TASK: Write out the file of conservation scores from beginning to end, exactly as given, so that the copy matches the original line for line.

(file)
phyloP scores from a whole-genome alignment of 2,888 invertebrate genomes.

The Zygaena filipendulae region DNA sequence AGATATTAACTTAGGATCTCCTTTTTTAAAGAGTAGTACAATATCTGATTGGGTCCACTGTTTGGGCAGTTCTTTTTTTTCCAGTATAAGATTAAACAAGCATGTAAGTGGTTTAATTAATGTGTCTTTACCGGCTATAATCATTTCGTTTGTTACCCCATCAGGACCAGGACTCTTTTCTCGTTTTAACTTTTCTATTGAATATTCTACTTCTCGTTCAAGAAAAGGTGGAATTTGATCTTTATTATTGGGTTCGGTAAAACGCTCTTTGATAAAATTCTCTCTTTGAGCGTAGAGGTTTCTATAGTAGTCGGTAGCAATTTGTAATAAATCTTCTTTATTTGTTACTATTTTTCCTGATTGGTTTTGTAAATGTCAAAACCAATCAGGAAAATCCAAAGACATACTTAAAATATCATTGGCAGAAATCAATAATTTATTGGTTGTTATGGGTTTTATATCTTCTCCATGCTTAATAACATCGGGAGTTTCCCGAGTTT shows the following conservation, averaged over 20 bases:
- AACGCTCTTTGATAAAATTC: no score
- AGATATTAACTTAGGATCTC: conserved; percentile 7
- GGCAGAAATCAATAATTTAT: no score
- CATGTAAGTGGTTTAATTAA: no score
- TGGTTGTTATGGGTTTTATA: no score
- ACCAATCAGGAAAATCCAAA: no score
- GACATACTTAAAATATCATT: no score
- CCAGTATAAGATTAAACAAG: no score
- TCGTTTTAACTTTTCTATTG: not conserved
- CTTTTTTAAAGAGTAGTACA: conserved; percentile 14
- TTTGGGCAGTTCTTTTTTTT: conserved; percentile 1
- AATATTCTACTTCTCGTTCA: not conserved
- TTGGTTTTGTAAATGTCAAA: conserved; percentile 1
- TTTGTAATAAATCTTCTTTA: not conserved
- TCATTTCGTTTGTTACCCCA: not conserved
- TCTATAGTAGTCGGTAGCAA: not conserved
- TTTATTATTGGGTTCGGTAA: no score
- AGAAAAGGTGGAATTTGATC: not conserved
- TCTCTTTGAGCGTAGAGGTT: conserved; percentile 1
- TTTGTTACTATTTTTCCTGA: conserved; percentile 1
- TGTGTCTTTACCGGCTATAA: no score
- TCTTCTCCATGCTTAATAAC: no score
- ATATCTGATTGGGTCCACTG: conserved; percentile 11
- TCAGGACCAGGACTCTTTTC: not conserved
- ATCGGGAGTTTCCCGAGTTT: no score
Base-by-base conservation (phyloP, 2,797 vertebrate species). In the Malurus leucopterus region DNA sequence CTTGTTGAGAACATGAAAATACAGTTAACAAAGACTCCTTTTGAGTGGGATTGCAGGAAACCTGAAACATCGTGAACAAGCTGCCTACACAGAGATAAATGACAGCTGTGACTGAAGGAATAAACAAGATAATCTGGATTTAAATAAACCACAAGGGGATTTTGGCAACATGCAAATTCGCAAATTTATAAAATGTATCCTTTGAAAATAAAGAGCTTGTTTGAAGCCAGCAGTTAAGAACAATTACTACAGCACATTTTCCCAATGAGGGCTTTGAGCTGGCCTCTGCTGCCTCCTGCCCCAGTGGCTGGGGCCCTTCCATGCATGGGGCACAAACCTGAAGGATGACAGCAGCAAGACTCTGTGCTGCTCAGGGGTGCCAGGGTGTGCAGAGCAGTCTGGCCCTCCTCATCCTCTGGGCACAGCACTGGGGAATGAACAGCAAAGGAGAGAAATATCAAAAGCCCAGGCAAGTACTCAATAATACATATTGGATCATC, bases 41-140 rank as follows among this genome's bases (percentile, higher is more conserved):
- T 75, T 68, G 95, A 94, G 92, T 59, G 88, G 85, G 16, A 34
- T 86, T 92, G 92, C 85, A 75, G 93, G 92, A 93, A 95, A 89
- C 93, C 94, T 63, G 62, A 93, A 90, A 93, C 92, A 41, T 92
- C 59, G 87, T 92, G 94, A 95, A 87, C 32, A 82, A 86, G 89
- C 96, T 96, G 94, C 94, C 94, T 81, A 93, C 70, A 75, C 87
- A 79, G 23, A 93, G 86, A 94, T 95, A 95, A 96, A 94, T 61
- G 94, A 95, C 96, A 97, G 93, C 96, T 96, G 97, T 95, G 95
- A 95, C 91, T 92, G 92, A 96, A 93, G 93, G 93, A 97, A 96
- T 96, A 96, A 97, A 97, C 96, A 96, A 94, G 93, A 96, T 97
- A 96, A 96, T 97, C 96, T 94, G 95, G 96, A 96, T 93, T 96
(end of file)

phyloP scores from a whole-genome alignment of 2,888 invertebrate genomes.

The Zygaena filipendulae region DNA sequence AGATATTAACTTAGGATCTCCTTTTTTAAAGAGTAGTACAATATCTGATTGGGTCCACTGTTTGGGCAGTTCTTTTTTTTCCAGTATAAGATTAAACAAGCATGTAAGTGGTTTAATTAATGTGTCTTTACCGGCTATAATCATTTCGTTTGTTACCCCATCAGGACCAGGACTCTTTTCTCGTTTTAACTTTTCTATTGAATATTCTACTTCTCGTTCAAGAAAAGGTGGAATTTGATCTTTATTATTGGGTTCGGTAAAACGCTCTTTGATAAAATTCTCTCTTTGAGCGTAGAGGTTTCTATAGTAGTCGGTAGCAATTTGTAATAAATCTTCTTTATTTGTTACTATTTTTCCTGATTGGTTTTGTAAATGTCAAAACCAATCAGGAAAATCCAAAGACATACTTAAAATATCATTGGCAGAAATCAATAATTTATTGGTTGTTATGGGTTTTATATCTTCTCCATGCTTAATAACATCGGGAGTTTCCCGAGTTT shows the following conservation, averaged over 20 bases:
- AACGCTCTTTGATAAAATTC: no score
- AGATATTAACTTAGGATCTC: conserved; percentile 7
- GGCAGAAATCAATAATTTAT: no score
- CATGTAAGTGGTTTAATTAA: no score
- TGGTTGTTATGGGTTTTATA: no score
- ACCAATCAGGAAAATCCAAA: no score
- GACATACTTAAAATATCATT: no score
- CCAGTATAAGATTAAACAAG: no score
- TCGTTTTAACTTTTCTATTG: not conserved
- CTTTTTTAAAGAGTAGTACA: conserved; percentile 14
- TTTGGGCAGTTCTTTTTTTT: conserved; percentile 1
- AATATTCTACTTCTCGTTCA: not conserved
- TTGGTTTTGTAAATGTCAAA: conserved; percentile 1
- TTTGTAATAAATCTTCTTTA: not conserved
- TCATTTCGTTTGTTACCCCA: not conserved
- TCTATAGTAGTCGGTAGCAA: not conserved
- TTTATTATTGGGTTCGGTAA: no score
- AGAAAAGGTGGAATTTGATC: not conserved
- TCTCTTTGAGCGTAGAGGTT: conserved; percentile 1
- TTTGTTACTATTTTTCCTGA: conserved; percentile 1
- TGTGTCTTTACCGGCTATAA: no score
- TCTTCTCCATGCTTAATAAC: no score
- ATATCTGATTGGGTCCACTG: conserved; percentile 11
- TCAGGACCAGGACTCTTTTC: not conserved
- ATCGGGAGTTTCCCGAGTTT: no score
Base-by-base conservation (phyloP, 2,797 vertebrate species). In the Malurus leucopterus region DNA sequence CTTGTTGAGAACATGAAAATACAGTTAACAAAGACTCCTTTTGAGTGGGATTGCAGGAAACCTGAAACATCGTGAACAAGCTGCCTACACAGAGATAAATGACAGCTGTGACTGAAGGAATAAACAAGATAATCTGGATTTAAATAAACCACAAGGGGATTTTGGCAACATGCAAATTCGCAAATTTATAAAATGTATCCTTTGAAAATAAAGAGCTTGTTTGAAGCCAGCAGTTAAGAACAATTACTACAGCACATTTTCCCAATGAGGGCTTTGAGCTGGCCTCTGCTGCCTCCTGCCCCAGTGGCTGGGGCCCTTCCATGCATGGGGCACAAACCTGAAGGATGACAGCAGCAAGACTCTGTGCTGCTCAGGGGTGCCAGGGTGTGCAGAGCAGTCTGGCCCTCCTCATCCTCTGGGCACAGCACTGGGGAATGAACAGCAAAGGAGAGAAATATCAAAAGCCCAGGCAAGTACTCAATAATACATATTGGATCATC, bases 41-140 rank as follows among this genome's bases (percentile, higher is more conserved):
- T 75, T 68, G 95, A 94, G 92, T 59, G 88, G 85, G 16, A 34
- T 86, T 92, G 92, C 85, A 75, G 93, G 92, A 93, A 95, A 89
- C 93, C 94, T 63, G 62, A 93, A 90, A 93, C 92, A 41, T 92
- C 59, G 87, T 92, G 94, A 95, A 87, C 32, A 82, A 86, G 89
- C 96, T 96, G 94, C 94, C 94, T 81, A 93, C 70, A 75, C 87
- A 79, G 23, A 93, G 86, A 94, T 95, A 95, A 96, A 94, T 61
- G 94, A 95, C 96, A 97, G 93, C 96, T 96, G 97, T 95, G 95
- A 95, C 91, T 92, G 92, A 96, A 93, G 93, G 93, A 97, A 96
- T 96, A 96, A 97, A 97, C 96, A 96, A 94, G 93, A 96, T 97
- A 96, A 96, T 97, C 96, T 94, G 95, G 96, A 96, T 93, T 96